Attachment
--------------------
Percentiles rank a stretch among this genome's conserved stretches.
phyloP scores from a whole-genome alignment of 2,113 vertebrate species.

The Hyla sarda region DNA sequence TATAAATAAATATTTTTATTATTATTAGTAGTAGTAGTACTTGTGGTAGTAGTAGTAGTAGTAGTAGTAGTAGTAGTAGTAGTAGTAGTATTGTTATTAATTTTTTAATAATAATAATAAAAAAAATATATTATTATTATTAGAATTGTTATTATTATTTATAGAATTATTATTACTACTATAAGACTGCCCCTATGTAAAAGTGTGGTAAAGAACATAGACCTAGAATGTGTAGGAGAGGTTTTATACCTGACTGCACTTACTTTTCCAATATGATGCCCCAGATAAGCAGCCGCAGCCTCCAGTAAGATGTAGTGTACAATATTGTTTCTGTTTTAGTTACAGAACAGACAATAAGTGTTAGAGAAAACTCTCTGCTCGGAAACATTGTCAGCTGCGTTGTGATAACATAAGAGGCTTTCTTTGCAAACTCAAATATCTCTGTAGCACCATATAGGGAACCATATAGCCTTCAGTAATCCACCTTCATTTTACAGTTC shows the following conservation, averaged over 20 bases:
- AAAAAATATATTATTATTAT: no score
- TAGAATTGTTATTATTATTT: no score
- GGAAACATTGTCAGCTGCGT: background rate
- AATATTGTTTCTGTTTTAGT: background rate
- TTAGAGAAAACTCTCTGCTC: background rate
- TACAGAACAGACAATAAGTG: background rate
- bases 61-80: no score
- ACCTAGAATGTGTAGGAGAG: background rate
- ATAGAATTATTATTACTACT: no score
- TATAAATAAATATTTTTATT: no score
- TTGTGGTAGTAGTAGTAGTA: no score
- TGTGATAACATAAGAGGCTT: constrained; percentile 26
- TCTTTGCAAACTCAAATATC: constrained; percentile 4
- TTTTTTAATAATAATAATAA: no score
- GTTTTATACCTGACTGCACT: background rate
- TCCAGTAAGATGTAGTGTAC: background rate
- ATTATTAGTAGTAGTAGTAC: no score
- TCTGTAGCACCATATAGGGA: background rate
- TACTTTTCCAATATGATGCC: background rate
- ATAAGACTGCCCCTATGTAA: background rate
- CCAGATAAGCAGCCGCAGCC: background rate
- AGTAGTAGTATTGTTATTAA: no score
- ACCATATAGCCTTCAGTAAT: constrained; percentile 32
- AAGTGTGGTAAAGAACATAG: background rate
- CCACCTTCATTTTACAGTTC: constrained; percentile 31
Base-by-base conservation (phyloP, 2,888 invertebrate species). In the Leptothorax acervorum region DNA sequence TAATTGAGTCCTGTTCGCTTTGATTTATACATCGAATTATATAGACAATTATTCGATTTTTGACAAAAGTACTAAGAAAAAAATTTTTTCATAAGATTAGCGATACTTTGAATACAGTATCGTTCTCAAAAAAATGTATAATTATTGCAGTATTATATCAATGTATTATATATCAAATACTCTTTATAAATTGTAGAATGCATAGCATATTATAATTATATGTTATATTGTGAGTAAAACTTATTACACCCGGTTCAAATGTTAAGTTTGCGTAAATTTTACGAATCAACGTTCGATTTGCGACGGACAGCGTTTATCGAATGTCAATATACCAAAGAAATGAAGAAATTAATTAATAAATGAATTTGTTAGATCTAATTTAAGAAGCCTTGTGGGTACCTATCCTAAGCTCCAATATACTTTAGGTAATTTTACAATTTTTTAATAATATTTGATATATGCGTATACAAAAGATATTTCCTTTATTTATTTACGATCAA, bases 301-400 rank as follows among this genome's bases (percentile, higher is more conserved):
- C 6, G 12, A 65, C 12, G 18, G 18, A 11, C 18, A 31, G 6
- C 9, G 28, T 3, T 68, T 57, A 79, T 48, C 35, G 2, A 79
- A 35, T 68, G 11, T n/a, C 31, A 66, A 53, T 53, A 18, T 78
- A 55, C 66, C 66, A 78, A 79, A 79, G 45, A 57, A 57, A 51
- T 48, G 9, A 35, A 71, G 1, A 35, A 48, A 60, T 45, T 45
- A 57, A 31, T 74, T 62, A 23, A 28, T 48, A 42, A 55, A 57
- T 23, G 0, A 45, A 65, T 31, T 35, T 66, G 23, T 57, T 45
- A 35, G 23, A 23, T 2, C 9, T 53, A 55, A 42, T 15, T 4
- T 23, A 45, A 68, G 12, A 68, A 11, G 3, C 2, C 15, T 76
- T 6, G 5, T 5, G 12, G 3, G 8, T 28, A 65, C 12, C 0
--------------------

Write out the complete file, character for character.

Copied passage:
Percentiles rank a stretch among this genome's conserved stretches.
phyloP scores from a whole-genome alignment of 2,113 vertebrate species.

The Hyla sarda region DNA sequence TATAAATAAATATTTTTATTATTATTAGTAGTAGTAGTACTTGTGGTAGTAGTAGTAGTAGTAGTAGTAGTAGTAGTAGTAGTAGTAGTATTGTTATTAATTTTTTAATAATAATAATAAAAAAAATATATTATTATTATTAGAATTGTTATTATTATTTATAGAATTATTATTACTACTATAAGACTGCCCCTATGTAAAAGTGTGGTAAAGAACATAGACCTAGAATGTGTAGGAGAGGTTTTATACCTGACTGCACTTACTTTTCCAATATGATGCCCCAGATAAGCAGCCGCAGCCTCCAGTAAGATGTAGTGTACAATATTGTTTCTGTTTTAGTTACAGAACAGACAATAAGTGTTAGAGAAAACTCTCTGCTCGGAAACATTGTCAGCTGCGTTGTGATAACATAAGAGGCTTTCTTTGCAAACTCAAATATCTCTGTAGCACCATATAGGGAACCATATAGCCTTCAGTAATCCACCTTCATTTTACAGTTC shows the following conservation, averaged over 20 bases:
- AAAAAATATATTATTATTAT: no score
- TAGAATTGTTATTATTATTT: no score
- GGAAACATTGTCAGCTGCGT: background rate
- AATATTGTTTCTGTTTTAGT: background rate
- TTAGAGAAAACTCTCTGCTC: background rate
- TACAGAACAGACAATAAGTG: background rate
- bases 61-80: no score
- ACCTAGAATGTGTAGGAGAG: background rate
- ATAGAATTATTATTACTACT: no score
- TATAAATAAATATTTTTATT: no score
- TTGTGGTAGTAGTAGTAGTA: no score
- TGTGATAACATAAGAGGCTT: constrained; percentile 26
- TCTTTGCAAACTCAAATATC: constrained; percentile 4
- TTTTTTAATAATAATAATAA: no score
- GTTTTATACCTGACTGCACT: background rate
- TCCAGTAAGATGTAGTGTAC: background rate
- ATTATTAGTAGTAGTAGTAC: no score
- TCTGTAGCACCATATAGGGA: background rate
- TACTTTTCCAATATGATGCC: background rate
- ATAAGACTGCCCCTATGTAA: background rate
- CCAGATAAGCAGCCGCAGCC: background rate
- AGTAGTAGTATTGTTATTAA: no score
- ACCATATAGCCTTCAGTAAT: constrained; percentile 32
- AAGTGTGGTAAAGAACATAG: background rate
- CCACCTTCATTTTACAGTTC: constrained; percentile 31
Base-by-base conservation (phyloP, 2,888 invertebrate species). In the Leptothorax acervorum region DNA sequence TAATTGAGTCCTGTTCGCTTTGATTTATACATCGAATTATATAGACAATTATTCGATTTTTGACAAAAGTACTAAGAAAAAAATTTTTTCATAAGATTAGCGATACTTTGAATACAGTATCGTTCTCAAAAAAATGTATAATTATTGCAGTATTATATCAATGTATTATATATCAAATACTCTTTATAAATTGTAGAATGCATAGCATATTATAATTATATGTTATATTGTGAGTAAAACTTATTACACCCGGTTCAAATGTTAAGTTTGCGTAAATTTTACGAATCAACGTTCGATTTGCGACGGACAGCGTTTATCGAATGTCAATATACCAAAGAAATGAAGAAATTAATTAATAAATGAATTTGTTAGATCTAATTTAAGAAGCCTTGTGGGTACCTATCCTAAGCTCCAATATACTTTAGGTAATTTTACAATTTTTTAATAATATTTGATATATGCGTATACAAAAGATATTTCCTTTATTTATTTACGATCAA, bases 301-400 rank as follows among this genome's bases (percentile, higher is more conserved):
- C 6, G 12, A 65, C 12, G 18, G 18, A 11, C 18, A 31, G 6
- C 9, G 28, T 3, T 68, T 57, A 79, T 48, C 35, G 2, A 79
- A 35, T 68, G 11, T n/a, C 31, A 66, A 53, T 53, A 18, T 78
- A 55, C 66, C 66, A 78, A 79, A 79, G 45, A 57, A 57, A 51
- T 48, G 9, A 35, A 71, G 1, A 35, A 48, A 60, T 45, T 45
- A 57, A 31, T 74, T 62, A 23, A 28, T 48, A 42, A 55, A 57
- T 23, G 0, A 45, A 65, T 31, T 35, T 66, G 23, T 57, T 45
- A 35, G 23, A 23, T 2, C 9, T 53, A 55, A 42, T 15, T 4
- T 23, A 45, A 68, G 12, A 68, A 11, G 3, C 2, C 15, T 76
- T 6, G 5, T 5, G 12, G 3, G 8, T 28, A 65, C 12, C 0